Sister Dorothy Hunt, SSND Jan. 21, 1922 – Oct. 24, 2018
How appropriate that Sister Dorothy Hunt, a talented lover of music, would begin her autobiography with the words of the aria “Un bel di” from the opera Madame Butterfly. Yes, it was “one fine day,” but a cold wintry day, when God blessed George and Rose Osolnick Hunt with a baby daughter. History confirms that there was three feet of snow on the ground in Baltimore the day that Dorothy Agnes Hunt was born.
The Hunt ancestry dated back to American colonial days. George Hunt grew up on the banks of the Delaware River in New Jersey, while Rose came to America from Yugoslavia in 1913. Older brother James and Dorothy were soon followed by sisters Nancy and Frances, to complete the Hunt family.
Dorothy was baptized at St. Ann’s Church in Baltimore on February 12, 1922. She began first grade at St. Ann’s School. where she got “a fine start under the instruction of Sister Mary Alice, SSND.” In May 1930, Dorothy received her first Holy Communion at St. Ann’s Church and retained “a vivid memory” of standing up and renewing her baptismal promises on that day.
Dorothy began what she called “her little musical training” when Santa Claus brought a piano to the Hunt home. She had piano lessons from the age of ten and took voice lessons during high school years. Always an advocate for good music, Dorothy came from a family of musicians who loved to sing and could play the piano and violin.
After graduation from the Institute of Notre Dame, Dorothy entered the School Sisters of Notre Dame on August 28, 1941. During the candidature years Dorothy learned about religious life and was prepared for her “future work” as a teacher by the normal school classes. She was received into the novitiate in the Motherhouse Chapel on Aisquith Street on July 8, 1943. She described the day as “a joyous occasion to receive the habit and a religious name.” Her name in religion, Sister Mary George, made her convert father a very happy man. Sister Mary George professed her first vows on July 31, 1944.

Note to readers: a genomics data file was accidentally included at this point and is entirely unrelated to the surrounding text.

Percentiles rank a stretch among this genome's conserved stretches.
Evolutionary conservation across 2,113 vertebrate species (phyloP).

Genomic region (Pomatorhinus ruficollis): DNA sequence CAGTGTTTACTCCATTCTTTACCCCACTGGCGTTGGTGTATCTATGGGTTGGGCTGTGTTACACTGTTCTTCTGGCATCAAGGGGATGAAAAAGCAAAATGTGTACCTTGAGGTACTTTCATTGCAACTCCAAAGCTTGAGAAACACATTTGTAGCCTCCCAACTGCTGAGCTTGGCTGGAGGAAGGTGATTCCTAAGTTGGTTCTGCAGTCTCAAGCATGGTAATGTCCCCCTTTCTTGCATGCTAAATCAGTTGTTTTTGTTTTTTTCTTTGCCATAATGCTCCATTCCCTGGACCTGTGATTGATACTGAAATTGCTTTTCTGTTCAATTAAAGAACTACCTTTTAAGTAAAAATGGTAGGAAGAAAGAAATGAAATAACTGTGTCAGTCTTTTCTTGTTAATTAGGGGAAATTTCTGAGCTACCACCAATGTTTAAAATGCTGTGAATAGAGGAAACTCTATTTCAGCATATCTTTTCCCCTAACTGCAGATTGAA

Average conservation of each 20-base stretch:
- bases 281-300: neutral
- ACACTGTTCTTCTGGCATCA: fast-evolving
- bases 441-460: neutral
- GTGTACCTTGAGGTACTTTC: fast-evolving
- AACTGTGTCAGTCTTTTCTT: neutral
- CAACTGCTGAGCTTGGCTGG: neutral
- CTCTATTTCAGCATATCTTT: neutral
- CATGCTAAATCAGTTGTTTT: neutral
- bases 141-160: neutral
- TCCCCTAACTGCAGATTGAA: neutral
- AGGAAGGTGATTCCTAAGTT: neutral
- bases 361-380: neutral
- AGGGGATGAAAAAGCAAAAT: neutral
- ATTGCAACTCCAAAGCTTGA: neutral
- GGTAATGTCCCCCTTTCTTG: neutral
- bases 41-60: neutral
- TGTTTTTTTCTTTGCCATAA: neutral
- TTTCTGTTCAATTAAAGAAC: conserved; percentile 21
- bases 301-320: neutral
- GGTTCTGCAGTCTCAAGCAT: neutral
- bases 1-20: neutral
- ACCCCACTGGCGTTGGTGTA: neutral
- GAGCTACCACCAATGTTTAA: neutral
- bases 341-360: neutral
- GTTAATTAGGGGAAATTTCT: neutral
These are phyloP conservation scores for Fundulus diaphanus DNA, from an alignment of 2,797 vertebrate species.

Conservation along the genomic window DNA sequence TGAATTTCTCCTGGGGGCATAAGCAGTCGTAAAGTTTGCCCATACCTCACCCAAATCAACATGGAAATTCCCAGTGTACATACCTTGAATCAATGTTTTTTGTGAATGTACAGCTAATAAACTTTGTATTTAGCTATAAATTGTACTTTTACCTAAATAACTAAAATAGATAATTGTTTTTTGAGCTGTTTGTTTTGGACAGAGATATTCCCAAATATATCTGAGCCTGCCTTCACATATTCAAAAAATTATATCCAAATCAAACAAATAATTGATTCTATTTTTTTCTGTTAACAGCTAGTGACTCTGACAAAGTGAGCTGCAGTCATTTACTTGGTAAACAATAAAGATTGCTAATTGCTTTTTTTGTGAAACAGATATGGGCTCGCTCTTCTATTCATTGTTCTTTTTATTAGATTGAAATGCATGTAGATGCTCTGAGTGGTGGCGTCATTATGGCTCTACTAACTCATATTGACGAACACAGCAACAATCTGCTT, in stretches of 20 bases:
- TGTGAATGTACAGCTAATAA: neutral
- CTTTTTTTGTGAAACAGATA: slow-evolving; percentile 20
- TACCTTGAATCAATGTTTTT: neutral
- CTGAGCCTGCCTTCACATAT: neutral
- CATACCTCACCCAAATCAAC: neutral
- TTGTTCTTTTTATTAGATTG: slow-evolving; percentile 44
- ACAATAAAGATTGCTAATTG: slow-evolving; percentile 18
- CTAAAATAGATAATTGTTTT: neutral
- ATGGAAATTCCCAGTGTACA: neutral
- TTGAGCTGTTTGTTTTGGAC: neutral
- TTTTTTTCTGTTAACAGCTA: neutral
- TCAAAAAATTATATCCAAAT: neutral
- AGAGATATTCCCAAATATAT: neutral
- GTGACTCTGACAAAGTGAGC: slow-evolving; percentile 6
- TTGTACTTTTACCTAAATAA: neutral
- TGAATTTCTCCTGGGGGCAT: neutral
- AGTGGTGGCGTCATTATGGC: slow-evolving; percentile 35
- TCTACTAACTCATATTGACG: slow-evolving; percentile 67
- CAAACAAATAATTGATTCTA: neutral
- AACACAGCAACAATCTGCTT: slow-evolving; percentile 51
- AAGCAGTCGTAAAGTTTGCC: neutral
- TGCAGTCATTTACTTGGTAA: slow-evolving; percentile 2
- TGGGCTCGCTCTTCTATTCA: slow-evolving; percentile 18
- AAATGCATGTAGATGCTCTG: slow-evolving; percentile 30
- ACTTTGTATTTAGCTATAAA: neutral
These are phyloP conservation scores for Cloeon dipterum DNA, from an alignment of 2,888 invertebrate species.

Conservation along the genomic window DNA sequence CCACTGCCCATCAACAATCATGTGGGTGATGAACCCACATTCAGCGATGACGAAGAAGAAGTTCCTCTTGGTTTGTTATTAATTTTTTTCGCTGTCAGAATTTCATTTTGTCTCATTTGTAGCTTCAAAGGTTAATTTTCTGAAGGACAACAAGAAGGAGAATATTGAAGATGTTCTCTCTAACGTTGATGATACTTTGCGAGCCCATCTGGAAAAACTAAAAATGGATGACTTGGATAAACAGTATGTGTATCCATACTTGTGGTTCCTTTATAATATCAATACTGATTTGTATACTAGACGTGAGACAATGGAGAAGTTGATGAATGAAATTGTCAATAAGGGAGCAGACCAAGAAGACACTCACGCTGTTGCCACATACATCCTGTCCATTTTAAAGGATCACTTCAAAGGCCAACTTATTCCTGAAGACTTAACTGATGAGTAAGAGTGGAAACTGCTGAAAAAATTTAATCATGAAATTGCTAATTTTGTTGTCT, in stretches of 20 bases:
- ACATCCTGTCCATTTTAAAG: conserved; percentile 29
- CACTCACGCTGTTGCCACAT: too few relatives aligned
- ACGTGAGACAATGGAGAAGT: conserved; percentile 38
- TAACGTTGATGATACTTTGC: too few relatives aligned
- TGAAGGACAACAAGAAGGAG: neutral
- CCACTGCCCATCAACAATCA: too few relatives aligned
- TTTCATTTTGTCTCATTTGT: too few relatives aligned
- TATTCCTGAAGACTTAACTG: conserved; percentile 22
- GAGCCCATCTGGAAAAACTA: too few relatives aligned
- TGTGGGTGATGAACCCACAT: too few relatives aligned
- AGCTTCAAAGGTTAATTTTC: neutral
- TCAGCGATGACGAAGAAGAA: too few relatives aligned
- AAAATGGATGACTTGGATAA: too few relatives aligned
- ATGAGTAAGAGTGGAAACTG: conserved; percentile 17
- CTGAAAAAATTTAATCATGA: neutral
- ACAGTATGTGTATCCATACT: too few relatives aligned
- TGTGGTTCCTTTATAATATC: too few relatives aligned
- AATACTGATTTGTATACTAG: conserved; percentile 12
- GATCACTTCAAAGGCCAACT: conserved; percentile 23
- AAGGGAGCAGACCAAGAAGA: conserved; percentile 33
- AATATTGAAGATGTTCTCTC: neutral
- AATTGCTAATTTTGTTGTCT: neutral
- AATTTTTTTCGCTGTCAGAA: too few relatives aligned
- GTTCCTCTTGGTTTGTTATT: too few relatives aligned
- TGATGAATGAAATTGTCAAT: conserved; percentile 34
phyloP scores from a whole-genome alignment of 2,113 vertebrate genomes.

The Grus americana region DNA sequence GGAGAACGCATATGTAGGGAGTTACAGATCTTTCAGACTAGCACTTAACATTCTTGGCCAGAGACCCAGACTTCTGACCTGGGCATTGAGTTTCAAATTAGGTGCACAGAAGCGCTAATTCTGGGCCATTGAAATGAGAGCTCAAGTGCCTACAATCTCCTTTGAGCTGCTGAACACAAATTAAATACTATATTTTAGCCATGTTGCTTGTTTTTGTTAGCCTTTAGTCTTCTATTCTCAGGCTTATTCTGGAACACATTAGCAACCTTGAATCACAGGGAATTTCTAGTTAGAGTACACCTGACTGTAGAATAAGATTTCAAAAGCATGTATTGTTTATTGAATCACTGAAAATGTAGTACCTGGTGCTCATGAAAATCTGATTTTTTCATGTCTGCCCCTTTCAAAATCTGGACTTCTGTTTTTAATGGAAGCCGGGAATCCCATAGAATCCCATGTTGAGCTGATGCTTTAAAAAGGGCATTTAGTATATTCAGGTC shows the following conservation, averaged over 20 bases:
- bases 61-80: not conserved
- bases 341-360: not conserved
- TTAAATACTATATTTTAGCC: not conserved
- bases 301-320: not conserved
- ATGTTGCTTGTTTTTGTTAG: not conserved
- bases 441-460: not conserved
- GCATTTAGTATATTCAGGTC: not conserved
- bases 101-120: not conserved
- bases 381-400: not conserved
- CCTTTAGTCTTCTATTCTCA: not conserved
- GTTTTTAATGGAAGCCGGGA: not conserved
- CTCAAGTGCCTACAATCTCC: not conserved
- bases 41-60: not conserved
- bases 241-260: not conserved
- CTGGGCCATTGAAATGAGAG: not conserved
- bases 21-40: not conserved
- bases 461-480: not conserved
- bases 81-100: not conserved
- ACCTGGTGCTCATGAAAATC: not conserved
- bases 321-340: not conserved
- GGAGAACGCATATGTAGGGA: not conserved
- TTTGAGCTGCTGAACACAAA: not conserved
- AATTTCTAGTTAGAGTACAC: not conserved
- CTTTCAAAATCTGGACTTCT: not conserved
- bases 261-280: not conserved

Sister Mary George’s first mission was Our Lady of Perpetual Help School in New York City. She was to teach grade four and play the organ for the children’s Mass on Sunday. She quotes, “a little learning is a dangerous thing” to describe how piano lessons for two children ended up becoming thirty-two and consumed her after school and Saturday hours. A bout with pneumonia, pleurisy and a persistent cough sent Sister to Notch Cliff for a six week recovery. When she returned to New York for another year, she no longer taught piano lessons.
Next sent back to Baltimore, Sister George was a teacher of grades 3, 4 and 5 at St. Wenceslaus School (1946-1959). Sister received what she called a “heavy responsibility” when she became principal, eighth grade teacher, organist and local leader at St. Aloysius School, Reserve Twp., Pittsburgh, PA (1959-1965). She was also the teacher of grades 7 and 8 at St. Andrew School, Baltimore (1965-66); principal and teacher of grades 7 and 8 at St. Mary’s School, Bryantown, MD (1966-72); principal at Sacred Heart of Jesus School, Baltimore (1972-74) and she remained principal after a consolidation of schools and a new name, Bishop John Neumann School, Baltimore (1974-76).